They had nothing in common until love gave them everything to lose
Louisa Clark is an ordinary girl living an exceedingly ordinary life - steady boyfriend, close family - who has never been farther afield than their tiny village. She takes a badly needed job working for exMaster of the Universe Will Traynor, who is wheelchair bound after an accident. Will has always lived a huge life - big deals, extreme sports, worldwide travel - and now he's pretty sure he cannot live the way he is.
Will is acerbic, moody, bossy - but Lou refuses to treat him with kid gloves, and soon his happiness means more to her than she expected. When she learns that Will has shocking plans of his own, she sets out to show him that life is still worth living.
A Love Story for this generation, Me Before You brings to life two people who couldn't have less in common - a heartbreakingly romantic novel that asks, What do you do when making the person you love happy also means breaking your own heart?
Me Before You is a story about personal redemption and self-worth, about finding courage, about knowing what to hold onto and what to let go. It's also a meditation on one of the most controversial and divisive issues of our times. (Reviewed by Norah Piehl).
New York Times Book Review
When I finished this novel, I didn’t want to review it: I wanted to reread it. . . . Moyes’s story provokes tears that are redemptive, the opposite of gratuitous. Some situations, she forces the reader to recognize, really are worth crying over. . . . with Lou and Will she has created an affair to remember.
O, The Oprah Magazine
An unlikely love story . . . To be devoured like candy, between tears.
After finishing Jojo Moyes' Me Before You, you grasp why the novel, a word-of-mouth sensation from Britain, has been sold to 28 countries. . . . by turns funny and moving but never predictable.
Funny, surprising and heartbreaking, populated with characters who are affecting and amusing . . . This is a thought-provoking, thoroughly entertaining novel that captures the complexity of love.
Despite some obviousness in the storyline, this is uplift fiction at its best, with fully drawn characters making difficult choices.
Moyes’ latest is made heartwarming, thanks to the vibrancy of its main characters, both of whom will keep readers on their toes with their chemistry and witty repartee. . . .humorous and romantic through and through.
Starred Review. [A] lovely novel, both nontraditional and enthralling.
The Independent (UK)
If you think this tale sounds obvious – she brightens his life, he acts as her Pygmalion – think again: Jojo Moyes draws on the skills she honed as a journalist to create a clear, candid picture of the practicalities of Will's situation – the health issues, the unrelenting pain – while her novelist's mind casts illuminating light on her characters' reactions to the highly emotive and topical subject of assisted dying.
Recent Reader Reviews
Rated of 5
by Dorothy L A Wonderful Book I love this book. I was reluctant to read it at first because of the subject matter. It was one of my book club's selections and I think it is a wonderful book--gripping story and well written. It starts slowly and builds dramatically. When you... Read More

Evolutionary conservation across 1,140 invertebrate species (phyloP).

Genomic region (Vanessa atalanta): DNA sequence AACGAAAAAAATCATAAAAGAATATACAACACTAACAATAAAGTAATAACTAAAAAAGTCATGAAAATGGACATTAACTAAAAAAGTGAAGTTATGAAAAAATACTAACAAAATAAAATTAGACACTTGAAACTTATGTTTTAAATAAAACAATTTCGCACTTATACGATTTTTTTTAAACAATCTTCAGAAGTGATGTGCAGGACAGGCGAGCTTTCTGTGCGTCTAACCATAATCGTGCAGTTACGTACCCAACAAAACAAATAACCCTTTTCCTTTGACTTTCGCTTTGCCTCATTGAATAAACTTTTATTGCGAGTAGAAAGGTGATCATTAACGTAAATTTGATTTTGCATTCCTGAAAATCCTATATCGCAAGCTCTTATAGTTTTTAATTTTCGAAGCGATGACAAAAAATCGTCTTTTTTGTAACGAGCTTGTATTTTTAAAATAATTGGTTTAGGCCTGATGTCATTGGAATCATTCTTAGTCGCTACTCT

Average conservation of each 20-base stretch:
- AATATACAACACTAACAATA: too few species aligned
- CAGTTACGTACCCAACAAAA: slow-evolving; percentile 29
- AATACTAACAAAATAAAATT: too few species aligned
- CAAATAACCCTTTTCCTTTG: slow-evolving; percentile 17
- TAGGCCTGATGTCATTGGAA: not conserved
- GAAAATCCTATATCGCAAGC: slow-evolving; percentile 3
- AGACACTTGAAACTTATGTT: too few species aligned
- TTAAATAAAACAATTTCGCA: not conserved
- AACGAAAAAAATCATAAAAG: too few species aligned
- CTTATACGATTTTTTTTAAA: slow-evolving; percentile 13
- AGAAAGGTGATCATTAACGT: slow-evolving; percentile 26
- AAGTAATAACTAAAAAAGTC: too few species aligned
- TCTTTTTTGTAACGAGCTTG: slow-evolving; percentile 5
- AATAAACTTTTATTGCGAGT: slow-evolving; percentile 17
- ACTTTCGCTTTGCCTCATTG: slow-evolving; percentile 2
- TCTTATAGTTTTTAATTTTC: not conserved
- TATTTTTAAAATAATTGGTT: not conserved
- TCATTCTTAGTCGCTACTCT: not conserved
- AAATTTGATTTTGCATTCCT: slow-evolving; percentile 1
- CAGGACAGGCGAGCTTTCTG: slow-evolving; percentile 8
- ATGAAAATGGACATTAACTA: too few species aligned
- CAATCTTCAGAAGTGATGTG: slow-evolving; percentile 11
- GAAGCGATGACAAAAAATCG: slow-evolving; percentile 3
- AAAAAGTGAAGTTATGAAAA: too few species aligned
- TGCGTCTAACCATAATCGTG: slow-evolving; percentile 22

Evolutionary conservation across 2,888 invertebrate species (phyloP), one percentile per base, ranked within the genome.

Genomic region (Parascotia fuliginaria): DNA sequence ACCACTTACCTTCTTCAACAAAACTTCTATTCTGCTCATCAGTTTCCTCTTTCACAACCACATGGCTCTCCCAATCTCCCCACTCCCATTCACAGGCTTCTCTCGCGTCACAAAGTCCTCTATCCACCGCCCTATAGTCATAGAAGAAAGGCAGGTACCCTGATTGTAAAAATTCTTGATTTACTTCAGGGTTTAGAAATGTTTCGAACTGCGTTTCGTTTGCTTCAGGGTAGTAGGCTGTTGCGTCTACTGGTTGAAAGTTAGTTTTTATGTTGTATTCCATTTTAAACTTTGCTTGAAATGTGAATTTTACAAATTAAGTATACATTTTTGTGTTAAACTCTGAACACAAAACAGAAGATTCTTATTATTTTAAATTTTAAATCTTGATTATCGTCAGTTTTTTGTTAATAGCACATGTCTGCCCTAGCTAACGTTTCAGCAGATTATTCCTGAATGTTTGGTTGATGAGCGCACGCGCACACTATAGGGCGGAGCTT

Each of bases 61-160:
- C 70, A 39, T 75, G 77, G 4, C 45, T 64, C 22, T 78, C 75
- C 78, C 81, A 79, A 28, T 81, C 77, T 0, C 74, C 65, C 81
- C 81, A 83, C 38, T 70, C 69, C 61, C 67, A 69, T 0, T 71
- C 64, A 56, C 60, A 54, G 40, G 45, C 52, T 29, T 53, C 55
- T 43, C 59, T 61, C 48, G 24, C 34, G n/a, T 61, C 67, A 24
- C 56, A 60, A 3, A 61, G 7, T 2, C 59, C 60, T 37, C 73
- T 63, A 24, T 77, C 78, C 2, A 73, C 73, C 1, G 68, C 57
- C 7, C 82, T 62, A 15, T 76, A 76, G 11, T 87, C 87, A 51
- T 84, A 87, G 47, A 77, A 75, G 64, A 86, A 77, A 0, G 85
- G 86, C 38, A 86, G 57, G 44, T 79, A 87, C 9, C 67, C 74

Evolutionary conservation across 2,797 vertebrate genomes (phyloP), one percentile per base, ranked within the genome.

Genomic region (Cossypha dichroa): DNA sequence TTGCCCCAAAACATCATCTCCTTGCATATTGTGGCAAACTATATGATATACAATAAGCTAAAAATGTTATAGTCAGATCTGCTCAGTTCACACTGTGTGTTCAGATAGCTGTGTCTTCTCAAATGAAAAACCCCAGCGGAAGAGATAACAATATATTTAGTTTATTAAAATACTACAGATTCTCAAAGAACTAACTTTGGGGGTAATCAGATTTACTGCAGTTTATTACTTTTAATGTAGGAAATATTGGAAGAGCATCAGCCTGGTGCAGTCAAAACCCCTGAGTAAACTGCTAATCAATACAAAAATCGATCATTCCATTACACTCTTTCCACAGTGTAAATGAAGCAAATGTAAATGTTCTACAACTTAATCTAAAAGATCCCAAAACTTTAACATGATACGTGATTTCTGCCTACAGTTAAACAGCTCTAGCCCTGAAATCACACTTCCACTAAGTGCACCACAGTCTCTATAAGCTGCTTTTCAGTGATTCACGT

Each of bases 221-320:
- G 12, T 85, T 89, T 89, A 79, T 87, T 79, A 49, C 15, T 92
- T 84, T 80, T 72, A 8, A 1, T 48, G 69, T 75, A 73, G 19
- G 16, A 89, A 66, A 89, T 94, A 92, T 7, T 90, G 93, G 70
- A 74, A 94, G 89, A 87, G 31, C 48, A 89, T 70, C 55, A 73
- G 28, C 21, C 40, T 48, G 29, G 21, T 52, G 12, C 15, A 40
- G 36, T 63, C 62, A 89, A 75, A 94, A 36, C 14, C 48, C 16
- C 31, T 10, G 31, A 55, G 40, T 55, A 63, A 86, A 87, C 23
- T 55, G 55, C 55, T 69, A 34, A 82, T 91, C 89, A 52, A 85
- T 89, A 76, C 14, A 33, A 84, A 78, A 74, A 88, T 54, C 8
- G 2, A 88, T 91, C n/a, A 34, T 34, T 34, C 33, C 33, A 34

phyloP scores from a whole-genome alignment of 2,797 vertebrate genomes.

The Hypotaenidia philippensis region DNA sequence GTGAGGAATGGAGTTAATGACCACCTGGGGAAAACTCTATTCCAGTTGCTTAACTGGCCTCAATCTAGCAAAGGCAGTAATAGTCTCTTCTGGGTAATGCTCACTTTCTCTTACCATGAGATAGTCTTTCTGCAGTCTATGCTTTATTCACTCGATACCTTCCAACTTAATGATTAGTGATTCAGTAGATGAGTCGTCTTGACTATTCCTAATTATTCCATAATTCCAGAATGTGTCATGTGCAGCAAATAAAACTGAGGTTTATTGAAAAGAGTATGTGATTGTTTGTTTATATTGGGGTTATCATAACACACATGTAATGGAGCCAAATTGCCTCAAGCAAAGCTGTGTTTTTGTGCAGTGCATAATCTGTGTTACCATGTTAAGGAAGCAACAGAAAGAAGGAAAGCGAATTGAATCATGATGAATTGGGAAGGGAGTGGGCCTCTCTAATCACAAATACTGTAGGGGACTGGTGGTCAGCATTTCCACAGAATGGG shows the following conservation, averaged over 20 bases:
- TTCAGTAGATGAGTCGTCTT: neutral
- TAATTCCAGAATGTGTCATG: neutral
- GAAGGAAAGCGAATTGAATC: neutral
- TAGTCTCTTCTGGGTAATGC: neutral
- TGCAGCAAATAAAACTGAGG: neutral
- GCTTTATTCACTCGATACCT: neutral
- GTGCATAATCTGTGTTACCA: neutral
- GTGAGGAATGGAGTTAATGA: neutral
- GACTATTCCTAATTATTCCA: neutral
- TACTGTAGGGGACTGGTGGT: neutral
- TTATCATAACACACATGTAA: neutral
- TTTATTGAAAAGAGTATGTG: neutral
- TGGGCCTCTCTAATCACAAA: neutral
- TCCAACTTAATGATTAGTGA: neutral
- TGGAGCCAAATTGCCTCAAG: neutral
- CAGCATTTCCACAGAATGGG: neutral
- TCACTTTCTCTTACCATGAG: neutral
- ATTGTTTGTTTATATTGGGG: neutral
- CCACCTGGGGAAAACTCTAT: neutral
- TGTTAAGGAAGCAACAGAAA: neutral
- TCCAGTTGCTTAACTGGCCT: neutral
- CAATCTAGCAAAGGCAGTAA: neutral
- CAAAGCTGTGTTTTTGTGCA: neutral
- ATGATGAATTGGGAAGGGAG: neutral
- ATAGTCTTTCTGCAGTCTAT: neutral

Rated of 5
by Louise J Couldn't Put It Down! I didn’t expect the ending of this book at all, it was quite a shock to me to be quite honest and I cried for about ten minutes. The author has done a fantastic job at penning this novel and you won’t be able to put it down once you’ve started and... Read More
Rated of 5
by Diane S. Me before you Finishing this book on the 40th anniversary of the passing of Roe vs. Wade almost seems ironic. The heart of this novel also concerns a pressing moral issue, one I will not comment on nor state which side of the debate I would be on. Louisa and... Read More
At the center of Me Before You is an intensely emotional and ethical debate about assisted suicide; and in particular, of the assisted-death organization, Dignitas, which plays a primary role in the story. Dignitas, founded near Zurich, Switzerland in 1998, has as its motto "to live with dignity to die with dignity." The organization's assisted suicide programs are very carefully regulated and require that prospective patients undergo a series of psychological and medical assessments. Patients must also certify that they are making the decision to die of their own free will; Swiss law mandates that assisted suicide be done without coercion or self-interest on the part of the person or organization assisting with the process. Suicide is accomplished humanely through ingestion of a powerful overdose of pentobarbital, which first numbs pain, then induces a coma, and finally results in respiratory arrest and death. It's estimated that more than a thousand people have been assisted to die by Dignitas.
Dignitas is not the only organization providing these...
The powerful and inspiring debut from Susan Nussbaum invites us into a landscape populated with young people whose lives have been irreversibly changed by misfortune but whose voices resound with resilience, courage, and humor.
Research shows that 90% of Americans value public libraries(Dec 11 2013) According to a survey by the Pew Research Center, about 90% of Americans aged 16 and older said that the closing of their local public library would have an...